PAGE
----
Smoke if you've got 'em: Washington state this week joins an exclusive club as residents and tourists alike get their first chance to buy recreational marijuana.
The second state to legalize recreational pot -- Colorado allowed sales starting Jan. 1 -- Washington joins a fast-growing market that's already generating tens of millions of dollars in taxes with no signs of slowing down.
All that demand is expected to cause significant pot shortages and prices to temporarily skyrocket in the short term as growers match supply and buyers adjust to a system where marijuana is legally bought and sold from state-regulated stores.
Like Colorado, Washington already has a medical marijuana system. The new stores opening Tuesday allow adults to buy pot just for fun. Regulators in both states have been consulting each other via phone every two weeks for months, sharing tips and best practices as they develop them.
"I think they've got a good handle on what they're doing," said Andrew Freedman, Colorado's director of marijuana coordination.
Like Colorado, Washington state expects to see tight supplies in the initial days of legalization. In Colorado, for instance, prices for an ounce of high-grade marijuana rose past $300 in the first few days of January as lines snaked around the block at some stores and retailers blocked large purchases. Over the July 4 weekend, however, one large chain of Colorado marijuana stores was selling ounces for $85, plus tax.
For months, Colorado has borne the brunt of late-night comedians' marijuana jokes, but for state taxpayers, marijuana legalization is no laughing matter. Colorado already has collected more than $24 million in marijuana taxes and fees as residents and tourists buy pot at state-licensed stores. Washington state expects to collect $190 million over the next four years, according to government projections.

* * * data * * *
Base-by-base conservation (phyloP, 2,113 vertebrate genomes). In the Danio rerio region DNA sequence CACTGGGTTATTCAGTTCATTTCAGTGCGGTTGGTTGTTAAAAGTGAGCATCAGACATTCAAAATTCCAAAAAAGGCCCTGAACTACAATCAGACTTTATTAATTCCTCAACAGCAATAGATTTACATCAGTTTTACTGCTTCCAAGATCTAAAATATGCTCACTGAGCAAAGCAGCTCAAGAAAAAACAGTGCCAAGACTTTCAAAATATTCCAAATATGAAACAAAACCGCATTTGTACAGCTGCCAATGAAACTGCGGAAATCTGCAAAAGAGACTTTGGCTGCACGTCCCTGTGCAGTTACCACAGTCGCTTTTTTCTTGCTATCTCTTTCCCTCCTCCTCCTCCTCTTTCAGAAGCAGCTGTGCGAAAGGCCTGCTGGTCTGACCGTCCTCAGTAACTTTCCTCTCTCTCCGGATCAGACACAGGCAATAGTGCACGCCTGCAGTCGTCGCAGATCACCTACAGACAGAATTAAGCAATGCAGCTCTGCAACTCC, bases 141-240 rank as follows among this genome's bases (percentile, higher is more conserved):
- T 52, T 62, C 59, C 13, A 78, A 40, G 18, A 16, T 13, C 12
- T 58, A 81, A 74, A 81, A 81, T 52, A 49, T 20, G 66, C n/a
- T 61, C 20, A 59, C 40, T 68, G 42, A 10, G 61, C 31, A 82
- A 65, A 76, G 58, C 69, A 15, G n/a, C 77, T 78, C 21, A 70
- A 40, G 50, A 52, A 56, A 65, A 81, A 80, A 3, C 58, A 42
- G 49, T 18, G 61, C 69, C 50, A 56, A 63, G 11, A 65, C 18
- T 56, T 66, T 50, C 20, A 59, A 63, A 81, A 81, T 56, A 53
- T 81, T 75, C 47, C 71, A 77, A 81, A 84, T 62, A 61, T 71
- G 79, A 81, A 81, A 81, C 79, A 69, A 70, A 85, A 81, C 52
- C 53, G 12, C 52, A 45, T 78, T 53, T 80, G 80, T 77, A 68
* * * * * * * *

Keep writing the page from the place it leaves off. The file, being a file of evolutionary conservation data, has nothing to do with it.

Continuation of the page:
Colorado also has seen its fair share of negative attention from legal marijuana, including the experience of New York Times columnist Maureen Dowd, who detailed her hallucinatory experience after eating a pot-laced chocolate bar. Colorado has also seen two high-profile deaths connected with marijuana edibles, which quickly became far more popular than anyone had expected.
In the first, a college student from Wyoming jumped to his death March 11 from a Denver hotel balcony after eating a marijuana cookie. Witnesses told police that Levi Thamba Pongi, 19, was rambling incoherently after eating a large serving of the doped cookie. The Denver coroner ruled that "marijuana intoxication" was a significant factor in his death.
Richard Kirk of Denver faces first-degree murder charges stemming from the fatal shooting of his wife inside their home in April. Kirk's wife called 911 to report he was hallucinating and rambling after eating marijuana candy and taking prescription medication. Kristine Kirk died while on the phone with a police dispatcher.
Hospital emergency rooms and veterinarians also have reported a significant increase in the number of kids and dogs sickened from eating the marijuana-infused foods, which range from cookies to gummy bears and mints. At the same time, Colorado has not yet caught any stores selling to underage buyers: a recent sting operation recorded a 100% compliance rate.
While medical marijuana users tended to buy buds and hash, recreational users, many of them trying pot for the first time, are experimenting with powerful marijuana-infused candies, sodas and even salad dressing.
Washington state won't be permitting edibles sales when the first retail store opens because the state has not yet approved any of the edibles manufacturers. That delay may give vendors time to adjust their products.
Dixie Elixirs, one of Colorado's largest manufacturers of marijuana edibles, is now offering low-dose marijuana products. The company got its start making medical-marijuana products, and those users said they wanted powerful but small products, said company spokesman Joe Hodas.
"From a safety standpoint, we realized we had to have a product that could be a 'safe' choice for those (novice) consumers and out-of-towners who maybe hadn't experienced edibles before," Hodas said. "We have consumers who want to experience some of the benefits of cannabis, but, don't want to smoke it and frankly don't want to feel fully stoned... the behavior is much like that of beer. You can have one, and then perhaps you want to feel the effects a little more strongly, you can drink a second. Or even a third."